- The overall knitting speed has been increased dramatically – either by learning how to do continental picking or English flicking (as just two examples).
In short, experienced knitters know what they are doing and they know how to get there with ease. They finished more than just a handful of projects and a lot of the knitting actually starts to happen subconsciously.
Level 5: Advanced knitter
Definition: Someone who knows how to design complex patterns and is able to accommodate a wide range of different body configurations. The overall stitch definition and execution are flawless. Even the most advanced techniques are known and can be taught to others without having doubts.
As an advanced knitter, you should…
- Know how most of the basic fitted garments are constructed (sweaters, socks, hats, etc.)
- Know how to adjust any pattern to accommodate a body configuration beyond the standard size (i.e. larger busts, wider shoulders, higher instep, thicker calves, etc).
- Have a firm grasp of a wide range of knitting techniques way beyond the basics (so all the standard increases, decreases, multiple cast-ons/bind-offs, etc).
- Be able to knit basic patterns without looking at your needles constantly.
- Know your limits and strengths, and masterfully finish projects within these constraints.
- Be able to knit with at least one other knitting style (e.g. Continental knitting, English knitting, Portuguese knitting, etc).
Level 6: Master knitting
Definition: Someone who truly understands the governing principles of knitting, and doesn’t need patterns anymore. Someone who can invent new stitches, techniques, or construction when needed, and replicate designs by simply looking at them.
The last very last step on your knitting journey is only the beginning. At its core, knitting is pure math. There are 4 basic ways to knit a stitch (knit, purl, ktbl, and ptbl). Using standard permutations and some creativity, you can basically derive any knitting technique on this planet from them.
Here are some examples:
- An SSK is combining a mini 1×1 cable with k2tog.
- A BR4St dec is nothing else but stacking two double purl decreases upon a centered double decrease and you can easily knit one part in the first row, and the second part in the second row.
- If you use the single cast-on and purl all stitches through the back loop in the next row, you will have the technically same result as when you do a longtail cast-on. If, however, you just purl the stitches, the result will be a German twisted cast-on.
- Double-knitting and brioche are essentially the exact same skill. The only difference is that you typically don’t knit both sides at the same time when you knit brioche. You can do that, however, just like you can double knit one side at a time (using double stockinette stitch)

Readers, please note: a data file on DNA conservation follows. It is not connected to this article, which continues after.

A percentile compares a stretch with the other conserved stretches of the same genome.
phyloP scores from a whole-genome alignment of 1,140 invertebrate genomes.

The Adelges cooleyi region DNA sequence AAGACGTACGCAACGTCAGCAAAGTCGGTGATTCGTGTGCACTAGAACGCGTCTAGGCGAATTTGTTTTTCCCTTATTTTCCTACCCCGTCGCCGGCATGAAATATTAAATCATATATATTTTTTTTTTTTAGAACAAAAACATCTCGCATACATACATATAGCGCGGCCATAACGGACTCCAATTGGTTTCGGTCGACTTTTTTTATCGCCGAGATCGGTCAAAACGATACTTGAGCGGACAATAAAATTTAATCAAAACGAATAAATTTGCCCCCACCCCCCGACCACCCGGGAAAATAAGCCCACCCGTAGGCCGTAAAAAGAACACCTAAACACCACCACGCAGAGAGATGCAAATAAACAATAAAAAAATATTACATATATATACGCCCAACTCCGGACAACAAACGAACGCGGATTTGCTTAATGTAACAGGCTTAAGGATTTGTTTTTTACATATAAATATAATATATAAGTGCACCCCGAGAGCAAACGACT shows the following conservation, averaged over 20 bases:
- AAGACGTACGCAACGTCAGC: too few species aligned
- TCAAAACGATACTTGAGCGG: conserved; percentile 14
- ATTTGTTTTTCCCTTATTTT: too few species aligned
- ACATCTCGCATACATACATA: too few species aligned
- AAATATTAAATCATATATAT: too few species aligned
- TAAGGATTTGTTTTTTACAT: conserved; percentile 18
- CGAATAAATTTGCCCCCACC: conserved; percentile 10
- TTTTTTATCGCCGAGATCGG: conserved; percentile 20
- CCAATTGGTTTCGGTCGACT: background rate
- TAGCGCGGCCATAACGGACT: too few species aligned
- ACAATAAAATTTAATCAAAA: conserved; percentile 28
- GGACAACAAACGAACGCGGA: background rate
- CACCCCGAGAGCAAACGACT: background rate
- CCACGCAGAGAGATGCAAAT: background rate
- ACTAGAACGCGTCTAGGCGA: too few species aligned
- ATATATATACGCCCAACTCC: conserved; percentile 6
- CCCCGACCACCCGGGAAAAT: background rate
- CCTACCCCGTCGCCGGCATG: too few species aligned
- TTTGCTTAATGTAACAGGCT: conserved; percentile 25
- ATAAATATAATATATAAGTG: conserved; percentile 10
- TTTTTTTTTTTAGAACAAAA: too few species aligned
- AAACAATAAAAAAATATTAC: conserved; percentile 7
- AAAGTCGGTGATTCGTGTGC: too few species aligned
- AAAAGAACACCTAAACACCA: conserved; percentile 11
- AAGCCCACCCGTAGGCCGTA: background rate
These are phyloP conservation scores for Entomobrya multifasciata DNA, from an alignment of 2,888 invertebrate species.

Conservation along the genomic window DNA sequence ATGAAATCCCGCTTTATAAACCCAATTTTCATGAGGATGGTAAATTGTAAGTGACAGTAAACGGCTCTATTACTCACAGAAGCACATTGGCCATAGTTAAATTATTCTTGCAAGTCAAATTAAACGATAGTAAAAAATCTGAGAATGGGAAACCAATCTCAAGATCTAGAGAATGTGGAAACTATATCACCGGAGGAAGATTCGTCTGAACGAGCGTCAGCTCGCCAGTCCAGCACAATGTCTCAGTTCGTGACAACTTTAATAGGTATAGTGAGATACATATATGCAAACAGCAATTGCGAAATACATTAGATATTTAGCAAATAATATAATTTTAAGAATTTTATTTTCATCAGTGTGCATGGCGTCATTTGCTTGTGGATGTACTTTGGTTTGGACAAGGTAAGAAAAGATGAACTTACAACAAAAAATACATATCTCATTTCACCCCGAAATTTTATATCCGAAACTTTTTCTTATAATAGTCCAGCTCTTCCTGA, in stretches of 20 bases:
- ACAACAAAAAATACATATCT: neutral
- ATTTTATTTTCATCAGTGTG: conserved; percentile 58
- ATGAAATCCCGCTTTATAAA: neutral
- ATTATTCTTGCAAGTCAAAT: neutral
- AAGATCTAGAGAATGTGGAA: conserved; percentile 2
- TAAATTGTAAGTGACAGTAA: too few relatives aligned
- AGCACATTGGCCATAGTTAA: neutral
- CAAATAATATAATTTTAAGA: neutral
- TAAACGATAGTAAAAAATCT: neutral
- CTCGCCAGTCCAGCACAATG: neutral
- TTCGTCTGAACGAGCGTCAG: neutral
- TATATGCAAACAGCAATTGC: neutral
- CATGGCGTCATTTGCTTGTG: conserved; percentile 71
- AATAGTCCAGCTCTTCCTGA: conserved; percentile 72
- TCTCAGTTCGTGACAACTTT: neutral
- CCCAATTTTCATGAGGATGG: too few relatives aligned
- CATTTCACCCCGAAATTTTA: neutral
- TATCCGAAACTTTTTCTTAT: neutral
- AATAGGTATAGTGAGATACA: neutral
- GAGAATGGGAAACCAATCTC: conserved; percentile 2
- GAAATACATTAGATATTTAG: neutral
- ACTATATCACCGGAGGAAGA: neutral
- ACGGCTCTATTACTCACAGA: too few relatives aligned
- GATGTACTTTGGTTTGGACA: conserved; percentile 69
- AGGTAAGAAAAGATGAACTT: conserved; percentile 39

In essence, a lot of knitting techniques produce the same result but there are different ways to get there. There are different ways to knit a simple longtail cast-on, just like there are different ways to knit a knit stitch (like picking with the left hand or throwing with the right hand).
At one point in your knitting journey, these kinds of realizations will come naturally to you. You can use them to make up your own techniques to facilitate your own knitting and the result will be your very own way of knitting.
Knitting skill levels: things to consider
Here at the end of this list, there are a couple of things I want to share with you but there’s one message that is super dear to my heart: Your knitting skills are meaningless if they don’t bring you joy. And if knitting simple potholders in garter stitch brings you joy, then you already did everything right.
Do consider that all the grading systems and knitting skill levels you will find online and offline have been made up by one single human or company. In this case, it was me. Essentially I am saying that you should never take another person’s view of the world to diminish your worth.
Also, know that knitting is not a linear craft. There are very few prerequisites. Of course, you have to learn the knit stitch, a cast-on, and a bind-off, before you can finally learn stranded colorwork. But you could fill a lifetime with stranded colorwork without ever touching a cable needle, lace-knitting, or even knitting in the round.
At the end of the day, you decide which techniques you need and which you want to skip. So, if this table here says that you need to know how to read charts to call yourself an experienced knitter but you don’t…well…nothing happens! It’s your hobby, after all.
Important note: Don’t ever let yourself be intimidated just because someone says they have been knitting for 10, 20, or 30 years. The duration you have been doing something does not necessarily equal skill.
Why are the different levels at all, then?
This whole grading system has really just two functions: First of all, it should give you a good impression if a pattern is accessible to you. But really, deep down in your guts, you typically already know if you are ready for, say, a sweater or not. A good pattern (like my ribbed socks) will have a list of techniques you need to know to tackle it.
And if your pattern lacks these kinds of information and you are doubting yourself, well then that’s already a good indication that this pattern might not be ideal for you (but don’t forget that you sometimes need to challenge yourself!). And if you are past the point to worry about that (meaning you are an experienced knitter), the whole grading system is kind of meaningless anyway.
Secondly, this system can show you what a knitting class could contain if you want to “level up” your knitting skills. I tried to populate the list with many links and you could basically use it as a template to plan out your studies for the future.
In fact, that’s the way I structured it. If I had the task to teach your knitting from beginner to master knitter, then that’s probably the course I would take. I mean, not in every minute detail but by and large, yes.
Essentially I am saying, use this as a template but never as your bible. Knitting should be fun, and challenging yourself is often a good idea to advane.